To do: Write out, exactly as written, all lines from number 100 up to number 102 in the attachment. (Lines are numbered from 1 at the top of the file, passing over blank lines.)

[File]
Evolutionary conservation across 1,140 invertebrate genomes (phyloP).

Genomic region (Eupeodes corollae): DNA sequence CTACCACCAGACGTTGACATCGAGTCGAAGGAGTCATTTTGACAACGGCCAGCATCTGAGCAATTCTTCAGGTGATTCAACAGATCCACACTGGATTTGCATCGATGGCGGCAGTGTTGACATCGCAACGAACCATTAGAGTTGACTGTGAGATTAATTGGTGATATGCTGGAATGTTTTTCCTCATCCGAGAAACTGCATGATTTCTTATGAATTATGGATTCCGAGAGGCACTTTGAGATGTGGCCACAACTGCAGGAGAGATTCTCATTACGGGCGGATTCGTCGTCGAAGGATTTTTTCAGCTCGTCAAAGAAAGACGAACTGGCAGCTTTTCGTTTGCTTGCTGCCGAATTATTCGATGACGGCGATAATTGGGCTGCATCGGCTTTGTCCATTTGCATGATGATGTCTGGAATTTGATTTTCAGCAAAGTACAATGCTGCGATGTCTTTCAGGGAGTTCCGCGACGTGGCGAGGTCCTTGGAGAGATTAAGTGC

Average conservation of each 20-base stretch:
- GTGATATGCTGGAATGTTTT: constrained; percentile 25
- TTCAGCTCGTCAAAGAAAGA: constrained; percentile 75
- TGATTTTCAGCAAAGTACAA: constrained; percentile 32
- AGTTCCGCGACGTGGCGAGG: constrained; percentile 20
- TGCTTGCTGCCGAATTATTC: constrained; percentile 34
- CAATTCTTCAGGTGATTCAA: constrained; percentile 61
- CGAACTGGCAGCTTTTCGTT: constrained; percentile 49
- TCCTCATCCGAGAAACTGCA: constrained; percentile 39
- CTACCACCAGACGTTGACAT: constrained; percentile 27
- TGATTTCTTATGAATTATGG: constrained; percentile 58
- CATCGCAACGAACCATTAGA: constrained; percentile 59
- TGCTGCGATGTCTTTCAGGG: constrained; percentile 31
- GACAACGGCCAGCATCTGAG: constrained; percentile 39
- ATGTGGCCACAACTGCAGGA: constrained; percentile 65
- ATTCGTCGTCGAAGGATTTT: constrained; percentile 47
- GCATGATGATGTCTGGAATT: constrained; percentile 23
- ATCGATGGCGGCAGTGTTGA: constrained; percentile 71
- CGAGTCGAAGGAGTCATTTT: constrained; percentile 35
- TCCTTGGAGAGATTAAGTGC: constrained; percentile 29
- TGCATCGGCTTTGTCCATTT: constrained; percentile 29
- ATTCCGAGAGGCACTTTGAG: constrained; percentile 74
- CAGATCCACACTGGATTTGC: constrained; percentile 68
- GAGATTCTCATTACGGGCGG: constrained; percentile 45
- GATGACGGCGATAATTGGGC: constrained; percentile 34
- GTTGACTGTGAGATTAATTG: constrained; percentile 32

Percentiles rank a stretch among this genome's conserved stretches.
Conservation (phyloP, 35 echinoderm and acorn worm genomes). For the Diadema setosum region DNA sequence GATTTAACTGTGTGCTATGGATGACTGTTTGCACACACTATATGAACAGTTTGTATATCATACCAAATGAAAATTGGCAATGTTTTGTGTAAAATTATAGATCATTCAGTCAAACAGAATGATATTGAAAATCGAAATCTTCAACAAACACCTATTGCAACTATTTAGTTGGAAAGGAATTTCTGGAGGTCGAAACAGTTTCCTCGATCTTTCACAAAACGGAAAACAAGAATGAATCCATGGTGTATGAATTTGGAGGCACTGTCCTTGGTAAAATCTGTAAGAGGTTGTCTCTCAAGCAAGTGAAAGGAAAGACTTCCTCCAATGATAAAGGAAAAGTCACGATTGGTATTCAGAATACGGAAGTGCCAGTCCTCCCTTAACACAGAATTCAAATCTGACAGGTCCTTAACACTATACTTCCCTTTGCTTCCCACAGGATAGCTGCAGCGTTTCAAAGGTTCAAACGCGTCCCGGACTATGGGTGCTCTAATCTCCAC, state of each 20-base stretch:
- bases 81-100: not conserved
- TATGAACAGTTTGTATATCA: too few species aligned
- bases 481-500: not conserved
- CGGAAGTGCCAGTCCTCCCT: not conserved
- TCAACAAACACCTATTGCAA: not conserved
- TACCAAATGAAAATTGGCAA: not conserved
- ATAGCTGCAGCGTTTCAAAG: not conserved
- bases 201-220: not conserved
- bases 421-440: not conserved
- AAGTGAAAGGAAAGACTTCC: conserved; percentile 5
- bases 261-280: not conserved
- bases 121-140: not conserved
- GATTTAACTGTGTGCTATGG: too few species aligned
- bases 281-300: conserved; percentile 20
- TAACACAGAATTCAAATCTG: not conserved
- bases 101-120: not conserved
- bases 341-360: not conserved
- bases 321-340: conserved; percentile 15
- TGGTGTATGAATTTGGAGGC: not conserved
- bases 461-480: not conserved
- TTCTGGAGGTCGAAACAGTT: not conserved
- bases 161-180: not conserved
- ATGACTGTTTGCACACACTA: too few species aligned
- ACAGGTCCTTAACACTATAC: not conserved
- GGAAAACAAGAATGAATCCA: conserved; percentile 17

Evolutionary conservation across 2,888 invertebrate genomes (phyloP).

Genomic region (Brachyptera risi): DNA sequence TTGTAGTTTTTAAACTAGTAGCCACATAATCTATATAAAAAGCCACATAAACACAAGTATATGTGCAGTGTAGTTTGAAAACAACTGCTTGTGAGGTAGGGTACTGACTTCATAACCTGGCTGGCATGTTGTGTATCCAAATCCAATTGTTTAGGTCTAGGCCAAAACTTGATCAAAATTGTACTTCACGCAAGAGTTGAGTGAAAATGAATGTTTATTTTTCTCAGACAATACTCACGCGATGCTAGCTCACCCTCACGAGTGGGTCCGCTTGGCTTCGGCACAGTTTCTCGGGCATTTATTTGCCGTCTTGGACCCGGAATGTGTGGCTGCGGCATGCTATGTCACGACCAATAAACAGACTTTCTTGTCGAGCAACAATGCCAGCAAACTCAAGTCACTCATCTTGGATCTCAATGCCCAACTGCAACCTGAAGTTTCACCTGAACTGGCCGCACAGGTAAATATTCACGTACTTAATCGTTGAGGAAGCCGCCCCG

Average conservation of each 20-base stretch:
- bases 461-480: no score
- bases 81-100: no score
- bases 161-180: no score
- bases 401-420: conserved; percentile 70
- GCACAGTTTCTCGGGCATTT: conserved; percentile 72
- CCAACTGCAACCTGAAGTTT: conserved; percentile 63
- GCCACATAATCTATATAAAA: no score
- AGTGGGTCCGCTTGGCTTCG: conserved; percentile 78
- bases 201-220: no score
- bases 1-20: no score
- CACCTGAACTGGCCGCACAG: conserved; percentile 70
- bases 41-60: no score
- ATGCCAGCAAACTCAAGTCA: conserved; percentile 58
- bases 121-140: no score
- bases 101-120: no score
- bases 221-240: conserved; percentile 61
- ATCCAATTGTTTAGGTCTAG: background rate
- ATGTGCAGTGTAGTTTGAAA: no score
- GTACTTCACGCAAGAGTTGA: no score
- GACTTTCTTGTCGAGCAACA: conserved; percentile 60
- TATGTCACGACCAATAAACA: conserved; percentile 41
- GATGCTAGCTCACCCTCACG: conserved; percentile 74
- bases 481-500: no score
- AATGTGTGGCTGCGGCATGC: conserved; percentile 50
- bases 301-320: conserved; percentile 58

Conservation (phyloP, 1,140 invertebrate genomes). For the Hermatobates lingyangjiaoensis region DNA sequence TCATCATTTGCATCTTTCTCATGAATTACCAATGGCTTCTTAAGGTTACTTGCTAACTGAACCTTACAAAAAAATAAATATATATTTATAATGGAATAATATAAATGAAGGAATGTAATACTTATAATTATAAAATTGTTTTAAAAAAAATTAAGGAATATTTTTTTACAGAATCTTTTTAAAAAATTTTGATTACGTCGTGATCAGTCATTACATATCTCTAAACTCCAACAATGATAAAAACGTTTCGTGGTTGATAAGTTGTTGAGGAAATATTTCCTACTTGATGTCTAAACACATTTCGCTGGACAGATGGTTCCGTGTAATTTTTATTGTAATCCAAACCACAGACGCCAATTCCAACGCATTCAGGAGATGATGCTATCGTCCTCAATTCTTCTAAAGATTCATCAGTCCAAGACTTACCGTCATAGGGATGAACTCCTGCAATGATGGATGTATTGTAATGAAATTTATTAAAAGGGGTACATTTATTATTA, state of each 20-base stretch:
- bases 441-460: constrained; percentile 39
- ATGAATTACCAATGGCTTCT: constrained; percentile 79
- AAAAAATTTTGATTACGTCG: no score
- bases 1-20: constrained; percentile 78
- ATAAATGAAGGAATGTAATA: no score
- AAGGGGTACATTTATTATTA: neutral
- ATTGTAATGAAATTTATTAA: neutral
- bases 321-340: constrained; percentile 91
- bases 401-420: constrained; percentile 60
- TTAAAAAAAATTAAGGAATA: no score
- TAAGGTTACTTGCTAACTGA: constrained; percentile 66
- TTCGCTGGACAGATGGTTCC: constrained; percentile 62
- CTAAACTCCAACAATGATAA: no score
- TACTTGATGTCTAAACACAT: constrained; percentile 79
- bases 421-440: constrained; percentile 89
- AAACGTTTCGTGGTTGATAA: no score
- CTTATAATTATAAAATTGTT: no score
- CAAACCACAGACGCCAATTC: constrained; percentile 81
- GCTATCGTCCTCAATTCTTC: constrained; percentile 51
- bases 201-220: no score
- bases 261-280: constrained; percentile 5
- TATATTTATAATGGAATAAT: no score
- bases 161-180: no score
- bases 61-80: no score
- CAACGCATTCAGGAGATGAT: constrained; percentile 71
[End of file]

- AAACGTTTCGTGGTTGATAA: no score
- CTTATAATTATAAAATTGTT: no score
- CAAACCACAGACGCCAATTC: constrained; percentile 81